“We ran out yesterday morning.”

“Please come up front and let’s get some water for your children.”

A couple Cliffson knew from across the street was next in line.  When they began to complain Cliffson stared them down.

“You would deny these little children water?”  Cliffson asked.  “Look at them.”

Looking ashamed they said nothing and quietly stood aside.

While the families’ water bottles were being filled, Jean came out with a pitcher of fresh water for the children and placed a damp cloth on the littlest ones forehead.

“Gracias, gracias.”

“You’re welcome,” Jean said.

Soon their bottles were filled and the line began to move again.  As the two families were leaving someone in line mumbled loud enough for everyone to hear, “Mexicans are half the reason this country’s in so much trouble.”

“Who said that?”  Cliffson yelled.

No one said a word.

Cliffson stalked back along the line.  “Speak up or I’ll shut down the pump and you can all go home.”

One man took a small step forward.  They’d never met but Cliffson recognized him from a few blocks down and immediately got in his face.

“You just don’t get it do you?  There’s only one way any of us have a chance to see our way through this.  If we don’t work together then it’s over, our chances are nil.”  Cliffson shoved the man out of line.  “If you can’t rise above your petty issues then I invite you to leave right now.”

“All right, all right,” the man said and shuffled back in line.  “I’m sorry.”

The Langs gladly shared, even with those they’d never met.  Word about the well spread and people were at the pump until long after dark.  Late in the evening Cliffson was growing tired.  The last twenty-four hours had brought a lot to deal with and he found himself gazing up at the stars and reflecting on the day’s events.  There you are again, peacefully watching the chaos here, detached and unaffected.  Doesn’t seem to bother you much either.

It was near midnight when the last water jug was filled and Jean, Monk and Cliffson retired to the front porch.  Kate reported Dustin was finally asleep but still distraught over the shooting.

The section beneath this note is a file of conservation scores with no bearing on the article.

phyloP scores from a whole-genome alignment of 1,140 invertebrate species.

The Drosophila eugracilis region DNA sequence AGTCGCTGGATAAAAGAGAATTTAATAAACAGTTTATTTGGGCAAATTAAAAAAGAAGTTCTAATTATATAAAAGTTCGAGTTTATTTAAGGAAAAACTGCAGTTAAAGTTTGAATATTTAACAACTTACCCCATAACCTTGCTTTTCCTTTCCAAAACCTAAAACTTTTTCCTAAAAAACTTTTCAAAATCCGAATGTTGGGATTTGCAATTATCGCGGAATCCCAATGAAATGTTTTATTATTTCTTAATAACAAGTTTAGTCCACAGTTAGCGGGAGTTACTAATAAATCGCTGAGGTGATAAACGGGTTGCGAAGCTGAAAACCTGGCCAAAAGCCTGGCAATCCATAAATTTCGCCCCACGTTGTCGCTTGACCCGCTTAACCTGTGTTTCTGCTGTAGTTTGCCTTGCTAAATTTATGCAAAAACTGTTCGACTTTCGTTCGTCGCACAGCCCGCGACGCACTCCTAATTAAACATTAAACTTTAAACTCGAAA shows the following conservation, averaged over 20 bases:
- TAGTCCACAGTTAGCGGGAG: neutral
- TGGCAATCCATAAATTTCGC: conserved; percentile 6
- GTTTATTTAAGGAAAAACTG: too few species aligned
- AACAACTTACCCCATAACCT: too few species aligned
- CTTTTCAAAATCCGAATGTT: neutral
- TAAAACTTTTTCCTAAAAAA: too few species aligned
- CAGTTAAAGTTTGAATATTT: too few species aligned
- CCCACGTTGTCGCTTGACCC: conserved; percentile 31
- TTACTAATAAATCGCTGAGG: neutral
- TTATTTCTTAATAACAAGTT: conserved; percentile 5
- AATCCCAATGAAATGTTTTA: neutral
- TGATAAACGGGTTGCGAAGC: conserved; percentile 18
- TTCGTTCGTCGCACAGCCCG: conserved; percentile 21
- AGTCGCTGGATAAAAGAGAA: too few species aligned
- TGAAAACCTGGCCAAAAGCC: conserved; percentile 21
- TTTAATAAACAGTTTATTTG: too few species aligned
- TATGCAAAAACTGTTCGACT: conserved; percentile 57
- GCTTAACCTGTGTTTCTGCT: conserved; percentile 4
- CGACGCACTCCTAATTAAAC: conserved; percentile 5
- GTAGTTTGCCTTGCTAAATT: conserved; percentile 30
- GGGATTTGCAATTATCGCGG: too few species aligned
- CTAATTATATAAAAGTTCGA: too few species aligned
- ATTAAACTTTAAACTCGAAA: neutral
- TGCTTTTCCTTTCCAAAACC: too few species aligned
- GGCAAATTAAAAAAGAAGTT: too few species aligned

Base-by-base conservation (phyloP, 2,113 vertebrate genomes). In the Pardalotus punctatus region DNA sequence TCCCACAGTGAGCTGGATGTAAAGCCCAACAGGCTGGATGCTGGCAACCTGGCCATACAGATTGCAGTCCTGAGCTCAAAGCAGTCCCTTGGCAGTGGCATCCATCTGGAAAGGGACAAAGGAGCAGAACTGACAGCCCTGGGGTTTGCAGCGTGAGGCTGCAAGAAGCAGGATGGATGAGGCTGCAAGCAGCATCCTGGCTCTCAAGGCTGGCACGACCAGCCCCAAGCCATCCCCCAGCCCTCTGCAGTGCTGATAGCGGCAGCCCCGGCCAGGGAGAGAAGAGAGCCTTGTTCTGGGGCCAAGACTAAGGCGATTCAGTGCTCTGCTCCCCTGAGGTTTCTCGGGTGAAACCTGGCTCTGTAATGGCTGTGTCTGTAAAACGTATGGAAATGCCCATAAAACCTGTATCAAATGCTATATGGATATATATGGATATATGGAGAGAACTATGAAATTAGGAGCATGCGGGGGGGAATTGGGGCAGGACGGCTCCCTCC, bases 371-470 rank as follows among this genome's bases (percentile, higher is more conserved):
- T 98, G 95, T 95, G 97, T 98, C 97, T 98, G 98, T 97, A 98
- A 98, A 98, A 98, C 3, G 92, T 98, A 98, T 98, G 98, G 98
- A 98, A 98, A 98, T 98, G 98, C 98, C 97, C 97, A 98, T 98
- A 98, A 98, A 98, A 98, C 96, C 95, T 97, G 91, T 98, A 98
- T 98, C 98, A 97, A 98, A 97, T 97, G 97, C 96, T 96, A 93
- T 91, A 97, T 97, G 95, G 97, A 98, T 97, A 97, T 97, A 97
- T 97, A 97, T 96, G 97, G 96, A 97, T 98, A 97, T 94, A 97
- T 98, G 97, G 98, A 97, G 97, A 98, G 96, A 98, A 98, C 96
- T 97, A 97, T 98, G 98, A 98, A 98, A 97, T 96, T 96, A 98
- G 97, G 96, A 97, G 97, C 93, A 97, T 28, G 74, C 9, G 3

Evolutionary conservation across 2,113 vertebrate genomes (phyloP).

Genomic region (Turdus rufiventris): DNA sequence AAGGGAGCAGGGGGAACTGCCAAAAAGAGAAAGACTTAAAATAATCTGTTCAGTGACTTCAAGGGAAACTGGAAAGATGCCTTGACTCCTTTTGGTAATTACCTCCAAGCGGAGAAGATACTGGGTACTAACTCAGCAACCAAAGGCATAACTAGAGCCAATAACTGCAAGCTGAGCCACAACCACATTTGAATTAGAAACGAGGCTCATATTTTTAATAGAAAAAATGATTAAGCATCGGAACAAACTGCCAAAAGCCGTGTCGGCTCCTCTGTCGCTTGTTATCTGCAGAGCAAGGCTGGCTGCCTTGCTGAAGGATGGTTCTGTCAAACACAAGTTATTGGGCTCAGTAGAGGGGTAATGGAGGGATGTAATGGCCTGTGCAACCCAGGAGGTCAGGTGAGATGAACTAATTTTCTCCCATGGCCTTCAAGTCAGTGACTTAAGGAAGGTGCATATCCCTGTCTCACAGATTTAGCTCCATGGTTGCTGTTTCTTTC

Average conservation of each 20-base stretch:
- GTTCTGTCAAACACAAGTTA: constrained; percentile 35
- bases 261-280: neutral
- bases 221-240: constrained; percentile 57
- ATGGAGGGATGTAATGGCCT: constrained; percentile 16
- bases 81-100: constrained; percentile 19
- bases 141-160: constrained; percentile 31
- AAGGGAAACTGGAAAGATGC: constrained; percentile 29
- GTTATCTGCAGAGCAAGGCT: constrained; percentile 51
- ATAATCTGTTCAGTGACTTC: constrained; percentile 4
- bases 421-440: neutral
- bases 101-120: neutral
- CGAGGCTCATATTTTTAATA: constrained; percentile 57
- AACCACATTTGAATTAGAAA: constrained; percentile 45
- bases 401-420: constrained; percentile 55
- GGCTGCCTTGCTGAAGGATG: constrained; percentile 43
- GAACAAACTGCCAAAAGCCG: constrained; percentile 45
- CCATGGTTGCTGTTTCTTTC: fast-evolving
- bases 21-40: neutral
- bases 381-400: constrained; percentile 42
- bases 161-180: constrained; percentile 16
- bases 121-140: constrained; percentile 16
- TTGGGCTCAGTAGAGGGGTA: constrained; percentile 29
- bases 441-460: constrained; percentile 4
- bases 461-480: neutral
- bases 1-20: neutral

“Geez,”  Cliffson sighed.  “I got so busy with the well and keeping some kind of order I completely forgot about my own son.  Thanks, Kate, for caring for him.  Some father I am.  Damn!  Why’d this all have to fall to us?” Cliffson sat with his face in his hands.  “How is it others are so ignorant and couldn’t see what was coming?”

“Cliffson, I know you’re tired,” Monk said kindly.  “And you may not have signed up for this, but it’s what you’ve been called to do.”

“But Monk, it endangers my family.”

“We can’t just turn these people away.”  Jean gave Cliffson the look.

“Jean, I know what he’s thinking and it’s not what you imagine,”  Monk responded.

Jean looked back to Cliffson who was shaking his head.  “Word’s getting out that we have water.  It won’t be long before someone decides to arm themselves and come take it from us.  You experienced that first hand today.  I’m glad to help these people but the attention it’s brought is very dangerous.”

Jean was silent.

“It’s only a matter of time, and if not the water, then the food in the garden later this summer.  I wish we still had Welfare.”

Monk looked at Cliffson.  “We’re all tired and we don’t have to solve this tonight.  Get some sleep and we’ll talk about it some more tomorrow.”

“Sounds good to me.”  Cliffson rose to go inside.  Monk stood up at the same time and the crusty old coot put his arm around Cliffson’s shoulders.

“We’ll work it out. Remember, we got each other’s backs,” he said softly.  Cliffson was a little taken back by the sign of affection.  He’d always pictured Monk hard as nails and just as cold.

“Thank you Monk, I appreciate it.  See you in the morning.”

Cliffson went inside and Monk turned to Jean.  “You folks have been through a lot these past few days.  I’ve been there Jean and I know what it’s about.  Keep an eye on him for me will ya.  I’m sure he feels the weight of the world on his shoulders.”

“I will Monk,” she said.

“And Jean, you can’t do it alone either.  Promise you’ll come see me when you need help.”

In the darkness Monk may have missed her tired smile.  “I will Monk.  I will.  Good night and thanks for your help today.”

“Good night, Jean.”

In this scene Monk, Cliffson and Thomas make a trip over the mountains to rescue Cliffson’s son from a forced labor camp.  I hope the scene will give you a taste of the story and that you will consider reading the book.  The ebook is quite inexpensive and I promise you wont be disappointed if you pick up a copy of the book.  Thank you.  The story begins below.

“The first day on the road passed quickly.  Fearful of being ambushed, they remained on constant alert and gruesome scenes played out repeatedly on their way over the mountains and Santiam Pass.

Most homes near the highway were burned out.  Shot up and burned out car bodies littered the road, one recent enough the stench emanating from the bodies rotting inside was nearly enough to gag them.  Twice they stopped to roll cars off the road to make room for the van to pass, but otherwise encountered no road blocks set up to ambush.

Fuel was scarce but people were scarcer.  The lone individual they encountered swiftly scrambled back into the forest when the van came into view.  Mostly, it was just quiet.  Eerily quiet.